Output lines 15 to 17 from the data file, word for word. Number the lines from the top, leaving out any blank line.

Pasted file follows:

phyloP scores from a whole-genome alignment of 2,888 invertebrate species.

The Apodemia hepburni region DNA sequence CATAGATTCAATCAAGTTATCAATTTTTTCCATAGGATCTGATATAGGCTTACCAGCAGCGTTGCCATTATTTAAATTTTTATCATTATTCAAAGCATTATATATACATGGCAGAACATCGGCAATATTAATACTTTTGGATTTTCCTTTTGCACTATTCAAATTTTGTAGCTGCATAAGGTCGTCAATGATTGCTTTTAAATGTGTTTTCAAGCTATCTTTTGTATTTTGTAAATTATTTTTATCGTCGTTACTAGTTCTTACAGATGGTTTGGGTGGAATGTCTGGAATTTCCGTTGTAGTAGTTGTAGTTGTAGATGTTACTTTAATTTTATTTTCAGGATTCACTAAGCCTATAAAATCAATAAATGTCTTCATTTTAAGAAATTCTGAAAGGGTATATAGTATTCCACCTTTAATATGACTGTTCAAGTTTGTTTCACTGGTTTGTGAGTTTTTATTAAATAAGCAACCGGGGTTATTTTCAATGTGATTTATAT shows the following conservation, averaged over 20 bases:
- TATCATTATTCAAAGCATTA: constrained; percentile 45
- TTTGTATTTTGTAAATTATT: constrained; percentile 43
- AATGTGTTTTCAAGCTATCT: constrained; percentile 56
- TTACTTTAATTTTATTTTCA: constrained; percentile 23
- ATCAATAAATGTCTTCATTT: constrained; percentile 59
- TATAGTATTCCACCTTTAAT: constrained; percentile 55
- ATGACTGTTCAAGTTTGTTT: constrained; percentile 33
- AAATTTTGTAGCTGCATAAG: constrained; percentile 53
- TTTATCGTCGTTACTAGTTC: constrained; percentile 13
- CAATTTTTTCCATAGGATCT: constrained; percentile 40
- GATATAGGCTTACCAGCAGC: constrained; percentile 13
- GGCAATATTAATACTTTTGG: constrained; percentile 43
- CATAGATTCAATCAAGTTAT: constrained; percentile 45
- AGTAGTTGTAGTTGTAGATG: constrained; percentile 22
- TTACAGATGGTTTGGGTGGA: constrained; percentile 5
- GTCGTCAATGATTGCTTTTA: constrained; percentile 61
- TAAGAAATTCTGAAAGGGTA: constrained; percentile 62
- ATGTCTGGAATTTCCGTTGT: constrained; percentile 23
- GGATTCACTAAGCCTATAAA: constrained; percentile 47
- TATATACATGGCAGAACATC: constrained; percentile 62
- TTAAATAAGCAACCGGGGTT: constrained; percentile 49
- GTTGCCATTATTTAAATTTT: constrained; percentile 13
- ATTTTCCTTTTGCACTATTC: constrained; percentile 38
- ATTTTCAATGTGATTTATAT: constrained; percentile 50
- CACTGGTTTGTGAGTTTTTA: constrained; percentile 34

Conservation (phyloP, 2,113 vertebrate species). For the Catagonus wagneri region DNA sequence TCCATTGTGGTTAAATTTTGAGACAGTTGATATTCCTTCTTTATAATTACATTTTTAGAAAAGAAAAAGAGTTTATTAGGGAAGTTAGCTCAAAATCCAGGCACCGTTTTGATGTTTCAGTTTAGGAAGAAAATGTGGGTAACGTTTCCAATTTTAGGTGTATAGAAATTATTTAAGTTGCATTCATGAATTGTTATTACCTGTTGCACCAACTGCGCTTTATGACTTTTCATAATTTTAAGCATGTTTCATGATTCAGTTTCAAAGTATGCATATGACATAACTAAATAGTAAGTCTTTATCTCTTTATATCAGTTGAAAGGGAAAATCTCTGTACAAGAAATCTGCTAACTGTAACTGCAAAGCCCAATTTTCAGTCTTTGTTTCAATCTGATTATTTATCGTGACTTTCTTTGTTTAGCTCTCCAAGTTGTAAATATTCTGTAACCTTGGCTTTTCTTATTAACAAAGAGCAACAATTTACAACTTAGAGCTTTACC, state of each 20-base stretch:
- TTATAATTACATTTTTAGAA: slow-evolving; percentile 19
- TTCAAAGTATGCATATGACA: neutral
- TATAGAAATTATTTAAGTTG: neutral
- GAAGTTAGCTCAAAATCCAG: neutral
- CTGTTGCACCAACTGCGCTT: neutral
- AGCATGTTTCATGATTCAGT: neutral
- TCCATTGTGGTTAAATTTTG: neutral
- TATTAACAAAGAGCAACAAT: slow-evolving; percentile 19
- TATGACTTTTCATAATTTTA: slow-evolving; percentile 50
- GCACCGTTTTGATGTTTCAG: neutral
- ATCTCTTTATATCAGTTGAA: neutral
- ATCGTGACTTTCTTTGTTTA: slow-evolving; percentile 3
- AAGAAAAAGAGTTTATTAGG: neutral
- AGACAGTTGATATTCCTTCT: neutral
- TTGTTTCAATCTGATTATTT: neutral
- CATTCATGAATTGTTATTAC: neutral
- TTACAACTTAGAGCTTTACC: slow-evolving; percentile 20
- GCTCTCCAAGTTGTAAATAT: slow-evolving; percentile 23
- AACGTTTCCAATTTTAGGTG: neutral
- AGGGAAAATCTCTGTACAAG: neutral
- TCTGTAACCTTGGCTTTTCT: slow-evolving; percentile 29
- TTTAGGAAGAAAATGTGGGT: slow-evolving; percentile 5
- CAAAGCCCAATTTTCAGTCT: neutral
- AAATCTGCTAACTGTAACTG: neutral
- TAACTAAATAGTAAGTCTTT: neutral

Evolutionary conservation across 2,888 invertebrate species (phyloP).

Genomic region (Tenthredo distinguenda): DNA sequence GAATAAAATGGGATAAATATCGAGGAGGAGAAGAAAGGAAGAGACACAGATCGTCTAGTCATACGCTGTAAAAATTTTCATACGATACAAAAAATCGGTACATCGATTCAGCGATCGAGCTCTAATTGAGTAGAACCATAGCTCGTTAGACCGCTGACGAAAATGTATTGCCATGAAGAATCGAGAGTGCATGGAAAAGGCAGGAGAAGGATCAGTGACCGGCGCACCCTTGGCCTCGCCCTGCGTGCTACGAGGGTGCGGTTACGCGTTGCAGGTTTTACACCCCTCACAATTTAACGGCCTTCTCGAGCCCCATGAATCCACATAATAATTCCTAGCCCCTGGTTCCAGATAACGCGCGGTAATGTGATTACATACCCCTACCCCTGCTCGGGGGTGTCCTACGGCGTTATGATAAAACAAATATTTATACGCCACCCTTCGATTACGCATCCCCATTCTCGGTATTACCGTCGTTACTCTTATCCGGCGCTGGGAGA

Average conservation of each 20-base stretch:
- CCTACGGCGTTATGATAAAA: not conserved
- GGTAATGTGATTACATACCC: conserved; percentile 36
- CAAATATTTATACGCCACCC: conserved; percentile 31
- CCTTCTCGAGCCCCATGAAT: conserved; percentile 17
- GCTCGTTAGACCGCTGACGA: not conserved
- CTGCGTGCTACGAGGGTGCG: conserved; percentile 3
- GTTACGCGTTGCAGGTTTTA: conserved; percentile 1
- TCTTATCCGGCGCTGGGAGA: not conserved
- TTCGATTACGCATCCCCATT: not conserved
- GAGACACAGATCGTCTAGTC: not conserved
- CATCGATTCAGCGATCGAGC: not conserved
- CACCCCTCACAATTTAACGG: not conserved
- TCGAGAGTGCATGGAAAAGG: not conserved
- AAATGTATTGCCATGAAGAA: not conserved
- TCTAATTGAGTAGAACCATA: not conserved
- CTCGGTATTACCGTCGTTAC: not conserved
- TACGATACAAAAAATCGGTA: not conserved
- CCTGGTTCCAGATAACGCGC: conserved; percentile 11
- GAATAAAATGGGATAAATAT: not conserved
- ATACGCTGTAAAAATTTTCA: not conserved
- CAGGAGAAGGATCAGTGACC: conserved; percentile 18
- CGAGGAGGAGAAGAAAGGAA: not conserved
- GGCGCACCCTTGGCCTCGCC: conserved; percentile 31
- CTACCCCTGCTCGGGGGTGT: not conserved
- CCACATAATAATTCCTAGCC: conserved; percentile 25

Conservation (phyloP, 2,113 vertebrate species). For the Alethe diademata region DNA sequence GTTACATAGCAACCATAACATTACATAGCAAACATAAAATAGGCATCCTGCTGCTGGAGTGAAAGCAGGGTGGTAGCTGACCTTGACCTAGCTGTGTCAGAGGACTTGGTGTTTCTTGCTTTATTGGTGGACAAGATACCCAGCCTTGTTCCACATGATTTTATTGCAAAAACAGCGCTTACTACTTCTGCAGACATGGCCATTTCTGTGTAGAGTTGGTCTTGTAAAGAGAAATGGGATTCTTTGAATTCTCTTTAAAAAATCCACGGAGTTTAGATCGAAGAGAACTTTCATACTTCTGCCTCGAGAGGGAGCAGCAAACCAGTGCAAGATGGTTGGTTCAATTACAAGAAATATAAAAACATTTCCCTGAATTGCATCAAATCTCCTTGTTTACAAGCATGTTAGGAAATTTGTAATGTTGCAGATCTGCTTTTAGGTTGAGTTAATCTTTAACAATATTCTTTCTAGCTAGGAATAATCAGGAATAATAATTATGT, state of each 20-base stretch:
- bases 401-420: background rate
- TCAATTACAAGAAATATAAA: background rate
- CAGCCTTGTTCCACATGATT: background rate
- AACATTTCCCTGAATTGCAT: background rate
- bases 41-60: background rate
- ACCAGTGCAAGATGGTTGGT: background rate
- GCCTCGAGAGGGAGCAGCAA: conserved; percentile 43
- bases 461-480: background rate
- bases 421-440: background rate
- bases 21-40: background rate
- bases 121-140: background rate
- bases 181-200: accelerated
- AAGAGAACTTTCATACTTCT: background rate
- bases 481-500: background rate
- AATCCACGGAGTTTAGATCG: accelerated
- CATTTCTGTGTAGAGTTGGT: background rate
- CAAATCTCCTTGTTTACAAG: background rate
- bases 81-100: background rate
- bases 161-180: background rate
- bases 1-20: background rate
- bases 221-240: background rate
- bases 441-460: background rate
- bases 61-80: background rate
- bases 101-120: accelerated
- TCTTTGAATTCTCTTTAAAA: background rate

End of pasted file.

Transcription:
- CATAGATTCAATCAAGTTAT: constrained; percentile 45
- AGTAGTTGTAGTTGTAGATG: constrained; percentile 22
- TTACAGATGGTTTGGGTGGA: constrained; percentile 5